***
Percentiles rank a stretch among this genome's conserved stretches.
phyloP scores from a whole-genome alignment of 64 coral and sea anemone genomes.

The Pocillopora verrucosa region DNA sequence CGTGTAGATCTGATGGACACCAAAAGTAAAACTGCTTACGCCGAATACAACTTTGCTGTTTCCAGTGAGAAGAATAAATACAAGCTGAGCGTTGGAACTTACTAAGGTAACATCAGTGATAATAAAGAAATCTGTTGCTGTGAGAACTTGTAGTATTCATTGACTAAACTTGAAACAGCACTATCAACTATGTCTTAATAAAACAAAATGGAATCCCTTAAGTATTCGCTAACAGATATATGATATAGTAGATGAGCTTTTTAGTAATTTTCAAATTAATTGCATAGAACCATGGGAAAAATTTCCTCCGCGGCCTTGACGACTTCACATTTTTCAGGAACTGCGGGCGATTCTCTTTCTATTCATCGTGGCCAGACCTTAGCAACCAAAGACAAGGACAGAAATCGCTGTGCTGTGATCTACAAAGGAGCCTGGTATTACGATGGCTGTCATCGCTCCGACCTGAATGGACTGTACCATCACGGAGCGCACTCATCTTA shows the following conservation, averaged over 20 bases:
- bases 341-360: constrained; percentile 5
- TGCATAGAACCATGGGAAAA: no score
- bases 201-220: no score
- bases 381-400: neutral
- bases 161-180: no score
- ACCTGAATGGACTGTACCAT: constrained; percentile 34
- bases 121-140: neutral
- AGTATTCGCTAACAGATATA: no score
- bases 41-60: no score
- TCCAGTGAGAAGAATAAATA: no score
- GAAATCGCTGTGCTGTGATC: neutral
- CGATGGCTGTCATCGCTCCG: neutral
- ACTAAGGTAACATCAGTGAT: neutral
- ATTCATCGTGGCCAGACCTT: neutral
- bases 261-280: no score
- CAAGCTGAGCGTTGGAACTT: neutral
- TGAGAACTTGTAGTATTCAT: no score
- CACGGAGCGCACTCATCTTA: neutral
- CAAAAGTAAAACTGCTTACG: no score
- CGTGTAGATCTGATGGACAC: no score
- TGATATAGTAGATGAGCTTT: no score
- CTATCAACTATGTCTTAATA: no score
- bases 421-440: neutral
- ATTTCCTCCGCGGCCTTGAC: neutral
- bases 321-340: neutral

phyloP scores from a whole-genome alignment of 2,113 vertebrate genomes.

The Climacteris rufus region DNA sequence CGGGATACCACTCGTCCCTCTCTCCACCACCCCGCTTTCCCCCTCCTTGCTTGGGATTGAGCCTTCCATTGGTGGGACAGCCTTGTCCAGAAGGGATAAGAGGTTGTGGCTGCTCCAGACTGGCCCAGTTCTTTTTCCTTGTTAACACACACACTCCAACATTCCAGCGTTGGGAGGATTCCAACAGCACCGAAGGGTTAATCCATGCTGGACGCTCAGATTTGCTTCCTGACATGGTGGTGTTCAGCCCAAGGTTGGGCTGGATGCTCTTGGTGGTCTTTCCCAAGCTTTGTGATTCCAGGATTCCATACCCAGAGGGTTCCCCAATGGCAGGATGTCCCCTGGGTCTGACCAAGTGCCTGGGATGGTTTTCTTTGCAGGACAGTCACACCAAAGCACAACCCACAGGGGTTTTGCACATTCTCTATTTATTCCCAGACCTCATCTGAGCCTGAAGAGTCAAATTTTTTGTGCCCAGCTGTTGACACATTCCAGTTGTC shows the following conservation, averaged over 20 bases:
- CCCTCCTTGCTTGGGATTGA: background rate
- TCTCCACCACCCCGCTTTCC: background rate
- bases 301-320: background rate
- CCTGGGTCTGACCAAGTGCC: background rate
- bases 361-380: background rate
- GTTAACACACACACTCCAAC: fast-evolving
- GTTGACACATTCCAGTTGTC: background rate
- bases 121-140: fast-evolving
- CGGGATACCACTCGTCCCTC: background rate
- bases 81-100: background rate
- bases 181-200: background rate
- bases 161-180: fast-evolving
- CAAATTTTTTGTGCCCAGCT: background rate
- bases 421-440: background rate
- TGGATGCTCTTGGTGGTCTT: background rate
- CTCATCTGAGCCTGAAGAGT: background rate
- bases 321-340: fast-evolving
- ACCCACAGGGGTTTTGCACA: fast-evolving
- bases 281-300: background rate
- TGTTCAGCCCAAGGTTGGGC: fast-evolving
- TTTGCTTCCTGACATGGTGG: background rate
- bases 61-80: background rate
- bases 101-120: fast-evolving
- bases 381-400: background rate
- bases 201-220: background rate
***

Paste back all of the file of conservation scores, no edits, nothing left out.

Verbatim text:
Percentiles rank a stretch among this genome's conserved stretches.
phyloP scores from a whole-genome alignment of 64 coral and sea anemone genomes.

The Pocillopora verrucosa region DNA sequence CGTGTAGATCTGATGGACACCAAAAGTAAAACTGCTTACGCCGAATACAACTTTGCTGTTTCCAGTGAGAAGAATAAATACAAGCTGAGCGTTGGAACTTACTAAGGTAACATCAGTGATAATAAAGAAATCTGTTGCTGTGAGAACTTGTAGTATTCATTGACTAAACTTGAAACAGCACTATCAACTATGTCTTAATAAAACAAAATGGAATCCCTTAAGTATTCGCTAACAGATATATGATATAGTAGATGAGCTTTTTAGTAATTTTCAAATTAATTGCATAGAACCATGGGAAAAATTTCCTCCGCGGCCTTGACGACTTCACATTTTTCAGGAACTGCGGGCGATTCTCTTTCTATTCATCGTGGCCAGACCTTAGCAACCAAAGACAAGGACAGAAATCGCTGTGCTGTGATCTACAAAGGAGCCTGGTATTACGATGGCTGTCATCGCTCCGACCTGAATGGACTGTACCATCACGGAGCGCACTCATCTTA shows the following conservation, averaged over 20 bases:
- bases 341-360: constrained; percentile 5
- TGCATAGAACCATGGGAAAA: no score
- bases 201-220: no score
- bases 381-400: neutral
- bases 161-180: no score
- ACCTGAATGGACTGTACCAT: constrained; percentile 34
- bases 121-140: neutral
- AGTATTCGCTAACAGATATA: no score
- bases 41-60: no score
- TCCAGTGAGAAGAATAAATA: no score
- GAAATCGCTGTGCTGTGATC: neutral
- CGATGGCTGTCATCGCTCCG: neutral
- ACTAAGGTAACATCAGTGAT: neutral
- ATTCATCGTGGCCAGACCTT: neutral
- bases 261-280: no score
- CAAGCTGAGCGTTGGAACTT: neutral
- TGAGAACTTGTAGTATTCAT: no score
- CACGGAGCGCACTCATCTTA: neutral
- CAAAAGTAAAACTGCTTACG: no score
- CGTGTAGATCTGATGGACAC: no score
- TGATATAGTAGATGAGCTTT: no score
- CTATCAACTATGTCTTAATA: no score
- bases 421-440: neutral
- ATTTCCTCCGCGGCCTTGAC: neutral
- bases 321-340: neutral

phyloP scores from a whole-genome alignment of 2,113 vertebrate genomes.

The Climacteris rufus region DNA sequence CGGGATACCACTCGTCCCTCTCTCCACCACCCCGCTTTCCCCCTCCTTGCTTGGGATTGAGCCTTCCATTGGTGGGACAGCCTTGTCCAGAAGGGATAAGAGGTTGTGGCTGCTCCAGACTGGCCCAGTTCTTTTTCCTTGTTAACACACACACTCCAACATTCCAGCGTTGGGAGGATTCCAACAGCACCGAAGGGTTAATCCATGCTGGACGCTCAGATTTGCTTCCTGACATGGTGGTGTTCAGCCCAAGGTTGGGCTGGATGCTCTTGGTGGTCTTTCCCAAGCTTTGTGATTCCAGGATTCCATACCCAGAGGGTTCCCCAATGGCAGGATGTCCCCTGGGTCTGACCAAGTGCCTGGGATGGTTTTCTTTGCAGGACAGTCACACCAAAGCACAACCCACAGGGGTTTTGCACATTCTCTATTTATTCCCAGACCTCATCTGAGCCTGAAGAGTCAAATTTTTTGTGCCCAGCTGTTGACACATTCCAGTTGTC shows the following conservation, averaged over 20 bases:
- CCCTCCTTGCTTGGGATTGA: background rate
- TCTCCACCACCCCGCTTTCC: background rate
- bases 301-320: background rate
- CCTGGGTCTGACCAAGTGCC: background rate
- bases 361-380: background rate
- GTTAACACACACACTCCAAC: fast-evolving
- GTTGACACATTCCAGTTGTC: background rate
- bases 121-140: fast-evolving
- CGGGATACCACTCGTCCCTC: background rate
- bases 81-100: background rate
- bases 181-200: background rate
- bases 161-180: fast-evolving
- CAAATTTTTTGTGCCCAGCT: background rate
- bases 421-440: background rate
- TGGATGCTCTTGGTGGTCTT: background rate
- CTCATCTGAGCCTGAAGAGT: background rate
- bases 321-340: fast-evolving
- ACCCACAGGGGTTTTGCACA: fast-evolving
- bases 281-300: background rate
- TGTTCAGCCCAAGGTTGGGC: fast-evolving
- TTTGCTTCCTGACATGGTGG: background rate
- bases 61-80: background rate
- bases 101-120: fast-evolving
- bases 381-400: background rate
- bases 201-220: background rate